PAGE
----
Try not to get worried about giving birth. In fact, it’s likely to be a lot more straightforward if you know how to relax beforehand, says midwife Anne Richley.
1. Think positive
If you’re constantly telling yourself that you’re frightened of birth, then you will be, so think positively. You should look forward to labour and birth and meeting your baby with excitement. Everyday, try saying to yourself, “I’m so excited about going into labour!” It really will help!
2. Take an extra friend with you when you give birth
Birth is more frightening if you don’t have good support. Consider having two birth partners: a mum who’s already been through birth can be great for lessening your fears.
3. Talk through your worries
What precisely are you afraid of? Discuss your specific fears with your midwife, who will be able to give you practical tips on reducing the risks of various procedures.
4. Take some exercise
Don’t panic, we’re not talking about working up a sweat in the gym. You can do something as simple as taking a brisk walk. Exercise makes your body release endorphins, your natural ‘feel-good’ chemicals, which relieve anxiety and make you feel more energetic. Also, did you know that physically fit women often have more stamina when it comes to birth, and they recover more quickly.
5. Write a birth plan
Mums-to-be sometimes worry about not being listened to during labour. If some aspects of your care are particularly important to you, put them in your birth plan and make sure you give a copy to whoever is caring for you in labour.
6. Find out as much information as you can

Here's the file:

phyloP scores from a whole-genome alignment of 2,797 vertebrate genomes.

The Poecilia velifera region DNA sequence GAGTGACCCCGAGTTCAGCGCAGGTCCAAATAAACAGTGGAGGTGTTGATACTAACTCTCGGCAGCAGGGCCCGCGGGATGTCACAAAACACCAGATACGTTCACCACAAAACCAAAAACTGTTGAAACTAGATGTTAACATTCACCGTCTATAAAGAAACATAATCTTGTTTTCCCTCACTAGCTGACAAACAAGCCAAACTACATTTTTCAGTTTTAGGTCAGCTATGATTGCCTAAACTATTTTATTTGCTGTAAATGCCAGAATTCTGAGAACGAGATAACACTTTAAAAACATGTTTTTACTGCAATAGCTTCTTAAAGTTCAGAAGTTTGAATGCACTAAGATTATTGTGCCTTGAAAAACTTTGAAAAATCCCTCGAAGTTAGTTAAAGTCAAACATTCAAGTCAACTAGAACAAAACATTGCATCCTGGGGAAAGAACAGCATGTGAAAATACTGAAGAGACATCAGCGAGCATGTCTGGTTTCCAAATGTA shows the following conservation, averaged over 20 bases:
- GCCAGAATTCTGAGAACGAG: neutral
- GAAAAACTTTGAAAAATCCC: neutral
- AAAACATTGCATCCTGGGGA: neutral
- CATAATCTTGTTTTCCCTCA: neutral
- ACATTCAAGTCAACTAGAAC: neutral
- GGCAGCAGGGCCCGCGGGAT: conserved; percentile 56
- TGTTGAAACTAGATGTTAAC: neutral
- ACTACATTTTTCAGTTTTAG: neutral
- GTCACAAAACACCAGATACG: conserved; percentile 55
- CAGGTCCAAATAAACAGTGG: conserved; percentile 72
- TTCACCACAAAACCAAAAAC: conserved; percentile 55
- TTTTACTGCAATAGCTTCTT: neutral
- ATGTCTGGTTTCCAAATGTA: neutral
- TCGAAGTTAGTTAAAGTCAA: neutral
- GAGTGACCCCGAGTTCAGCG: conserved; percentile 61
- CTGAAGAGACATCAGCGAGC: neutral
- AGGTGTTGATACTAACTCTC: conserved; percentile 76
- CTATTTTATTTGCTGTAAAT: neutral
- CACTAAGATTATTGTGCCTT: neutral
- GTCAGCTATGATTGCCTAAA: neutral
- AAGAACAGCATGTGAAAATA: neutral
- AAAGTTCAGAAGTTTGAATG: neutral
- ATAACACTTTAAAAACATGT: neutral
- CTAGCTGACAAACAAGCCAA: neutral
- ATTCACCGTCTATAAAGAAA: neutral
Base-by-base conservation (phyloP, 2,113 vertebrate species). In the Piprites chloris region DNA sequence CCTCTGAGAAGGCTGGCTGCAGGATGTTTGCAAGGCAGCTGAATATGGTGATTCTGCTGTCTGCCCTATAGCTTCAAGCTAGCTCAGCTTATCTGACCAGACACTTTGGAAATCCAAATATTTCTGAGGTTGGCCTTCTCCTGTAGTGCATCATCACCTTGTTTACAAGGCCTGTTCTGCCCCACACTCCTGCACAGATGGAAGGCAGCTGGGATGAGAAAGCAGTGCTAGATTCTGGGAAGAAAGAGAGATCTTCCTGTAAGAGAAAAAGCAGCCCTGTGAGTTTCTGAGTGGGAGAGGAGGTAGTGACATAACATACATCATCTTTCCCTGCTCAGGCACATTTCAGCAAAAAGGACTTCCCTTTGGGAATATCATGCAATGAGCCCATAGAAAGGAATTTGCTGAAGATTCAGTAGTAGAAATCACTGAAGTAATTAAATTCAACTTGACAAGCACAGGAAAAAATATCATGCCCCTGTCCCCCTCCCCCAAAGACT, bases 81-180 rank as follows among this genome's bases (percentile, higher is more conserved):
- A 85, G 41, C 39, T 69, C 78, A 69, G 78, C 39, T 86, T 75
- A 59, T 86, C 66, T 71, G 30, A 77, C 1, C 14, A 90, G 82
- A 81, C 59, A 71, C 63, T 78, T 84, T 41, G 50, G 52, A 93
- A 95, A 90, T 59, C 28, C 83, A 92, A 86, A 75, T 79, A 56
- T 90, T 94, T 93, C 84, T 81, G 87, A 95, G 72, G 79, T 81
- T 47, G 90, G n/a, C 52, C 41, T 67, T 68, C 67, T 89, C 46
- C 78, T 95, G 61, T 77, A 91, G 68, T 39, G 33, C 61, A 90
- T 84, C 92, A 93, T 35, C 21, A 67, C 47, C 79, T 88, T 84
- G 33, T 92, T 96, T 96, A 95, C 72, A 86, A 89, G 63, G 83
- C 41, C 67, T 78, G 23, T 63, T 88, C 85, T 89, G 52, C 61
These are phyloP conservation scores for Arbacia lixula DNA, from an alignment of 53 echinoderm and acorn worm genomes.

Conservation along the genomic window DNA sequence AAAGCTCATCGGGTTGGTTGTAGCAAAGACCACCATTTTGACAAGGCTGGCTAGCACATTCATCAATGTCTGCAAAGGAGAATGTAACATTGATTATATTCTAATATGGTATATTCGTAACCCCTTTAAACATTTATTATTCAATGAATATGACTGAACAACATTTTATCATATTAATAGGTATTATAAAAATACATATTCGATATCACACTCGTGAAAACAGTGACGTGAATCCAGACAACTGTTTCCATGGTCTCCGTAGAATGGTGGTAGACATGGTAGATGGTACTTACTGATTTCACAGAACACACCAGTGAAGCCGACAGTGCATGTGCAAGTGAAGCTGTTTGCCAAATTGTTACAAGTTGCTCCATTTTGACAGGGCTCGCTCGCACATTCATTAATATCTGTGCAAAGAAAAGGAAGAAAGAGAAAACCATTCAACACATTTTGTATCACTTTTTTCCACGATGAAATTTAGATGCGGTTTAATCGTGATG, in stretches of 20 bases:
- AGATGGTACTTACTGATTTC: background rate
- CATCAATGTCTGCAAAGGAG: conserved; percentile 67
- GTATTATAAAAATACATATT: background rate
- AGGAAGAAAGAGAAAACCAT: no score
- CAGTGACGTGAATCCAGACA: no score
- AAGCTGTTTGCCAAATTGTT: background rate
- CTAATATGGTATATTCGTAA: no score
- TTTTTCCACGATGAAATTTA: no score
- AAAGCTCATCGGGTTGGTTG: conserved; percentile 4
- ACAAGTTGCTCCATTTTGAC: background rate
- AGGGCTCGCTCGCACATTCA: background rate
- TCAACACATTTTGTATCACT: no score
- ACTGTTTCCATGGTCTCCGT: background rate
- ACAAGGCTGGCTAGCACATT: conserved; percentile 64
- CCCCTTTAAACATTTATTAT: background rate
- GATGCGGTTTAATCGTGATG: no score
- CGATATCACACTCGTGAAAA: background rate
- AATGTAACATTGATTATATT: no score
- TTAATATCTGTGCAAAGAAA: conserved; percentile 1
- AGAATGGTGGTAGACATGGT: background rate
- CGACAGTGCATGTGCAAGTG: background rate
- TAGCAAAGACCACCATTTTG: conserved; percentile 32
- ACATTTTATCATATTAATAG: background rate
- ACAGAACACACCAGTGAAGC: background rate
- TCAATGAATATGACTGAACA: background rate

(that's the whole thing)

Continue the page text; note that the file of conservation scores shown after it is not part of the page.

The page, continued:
Nothing is ever as bad as you imagine it to be. Find out about antenatal classes from your midwife or through the National Childbirth Trust, and I bet you’ll find a lot of your fears are unfounded.
7. Think about hiring a doula
‘Doula’ literally means ‘a woman care-giver’. The term has evolved to mean someone who is experienced in childbirth who provides support to another woman during and after her birth. Many mums-to-be find that having a doula to support them through labour makes the whole experience a more positive one.
8. Take a birth hypnotherapy course
Hypnotherapy classes, such as Hypnobirthing, teaches relaxation, breathing and visualisation techniques that will help control your fear, tension and pain.
“I did a hypnotherapy course with my husband to prepare for childbirth, and it was fantastic,” explains Geraldine, 33, mum to Christy, 5 months. “When labour started, I never once felt scared. I was relaxed and enjoyed every minute.”
9. Get reading
I’d recommend Childbirth Without Fear, by Dr Grantly Dick-Read (Pinter & Martin), first published in 1933 and still widely read today. Birth hypnotherapy draws on his theory that fear and tension have an enormous impact on labour, causing pain in 95% of women. He believed you can eliminate labour pain by taking away fear and tension.
10. Take control
The thought of not being in control frightens lots of women, so it’s important you feel that you have the power during your pregnancy and birth. Make sure you’re involved in any decisions and that you have as much as information as possible so that you can make informed decisions.
“I went from delivery to birth”